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2008 Stock Market Crash
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Published 3 months ago |
The stock market crashed in 2008 because too many had people had taken on loans they couldn’t afford. Lenders relaxed their strict lending standards to extend credit to people who were less than qualified. This drove up housing prices to levels that many could not otherwise afford. The 2008 stock market crash took place on Sept. 29, 2008, when the Dow Jones Industrial Average fell 777.68 points. This was the largest single-day loss in Dow Jones history up to this point. It came on the heels of Congress’ rejection of the bank bailout bill. Congress eventually passed the bailout bill in October, but the damage was done. The Labor Department reported big job losses across the board as the Dow Jones continued its downward spiral.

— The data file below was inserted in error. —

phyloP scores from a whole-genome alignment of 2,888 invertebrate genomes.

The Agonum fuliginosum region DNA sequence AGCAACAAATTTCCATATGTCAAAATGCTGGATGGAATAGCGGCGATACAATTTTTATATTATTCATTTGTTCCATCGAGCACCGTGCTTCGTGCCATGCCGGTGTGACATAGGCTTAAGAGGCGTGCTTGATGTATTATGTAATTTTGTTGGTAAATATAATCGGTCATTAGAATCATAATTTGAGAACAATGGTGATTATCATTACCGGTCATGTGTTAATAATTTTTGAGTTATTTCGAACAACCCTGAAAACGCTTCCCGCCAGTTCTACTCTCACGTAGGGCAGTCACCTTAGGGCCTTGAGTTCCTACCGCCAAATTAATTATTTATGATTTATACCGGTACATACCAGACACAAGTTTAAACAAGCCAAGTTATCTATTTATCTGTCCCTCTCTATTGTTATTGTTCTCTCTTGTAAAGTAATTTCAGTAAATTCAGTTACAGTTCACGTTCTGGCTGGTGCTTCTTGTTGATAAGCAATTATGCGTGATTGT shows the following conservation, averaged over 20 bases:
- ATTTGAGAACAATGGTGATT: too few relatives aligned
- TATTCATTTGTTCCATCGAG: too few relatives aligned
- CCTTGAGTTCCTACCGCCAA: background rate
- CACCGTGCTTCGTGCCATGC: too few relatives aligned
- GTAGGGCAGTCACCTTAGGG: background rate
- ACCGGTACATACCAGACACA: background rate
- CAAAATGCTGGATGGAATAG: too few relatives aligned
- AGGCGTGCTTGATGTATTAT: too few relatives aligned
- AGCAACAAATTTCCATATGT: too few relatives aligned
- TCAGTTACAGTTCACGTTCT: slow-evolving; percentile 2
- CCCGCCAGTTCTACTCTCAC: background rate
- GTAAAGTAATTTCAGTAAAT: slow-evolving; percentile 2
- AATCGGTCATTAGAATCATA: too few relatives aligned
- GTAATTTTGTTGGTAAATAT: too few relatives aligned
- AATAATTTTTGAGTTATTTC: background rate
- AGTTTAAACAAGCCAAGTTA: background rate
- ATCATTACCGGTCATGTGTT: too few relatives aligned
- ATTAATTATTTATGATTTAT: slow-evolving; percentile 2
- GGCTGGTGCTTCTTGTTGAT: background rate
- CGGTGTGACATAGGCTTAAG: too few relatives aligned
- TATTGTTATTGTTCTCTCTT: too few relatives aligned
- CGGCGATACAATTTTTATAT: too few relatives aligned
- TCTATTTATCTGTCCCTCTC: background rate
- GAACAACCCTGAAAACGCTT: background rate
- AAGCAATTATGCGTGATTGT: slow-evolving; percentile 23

Effects of the 2008 Market Crash
The economy continued to lose hundreds of thousands of jobs, and the unemployment rate peaked at 10 percent, double the December 2007 national unemployment rate of 5 percent. Between late 2007 and mid-2009, the period widely referred to as the “Great Recession,” the economy lost nearly 8.7 million jobs. Consumers cut spending to a level not seen since World War II. Many experienced a sharp decline in retirement savings, which compounded unemployment and housing instability.

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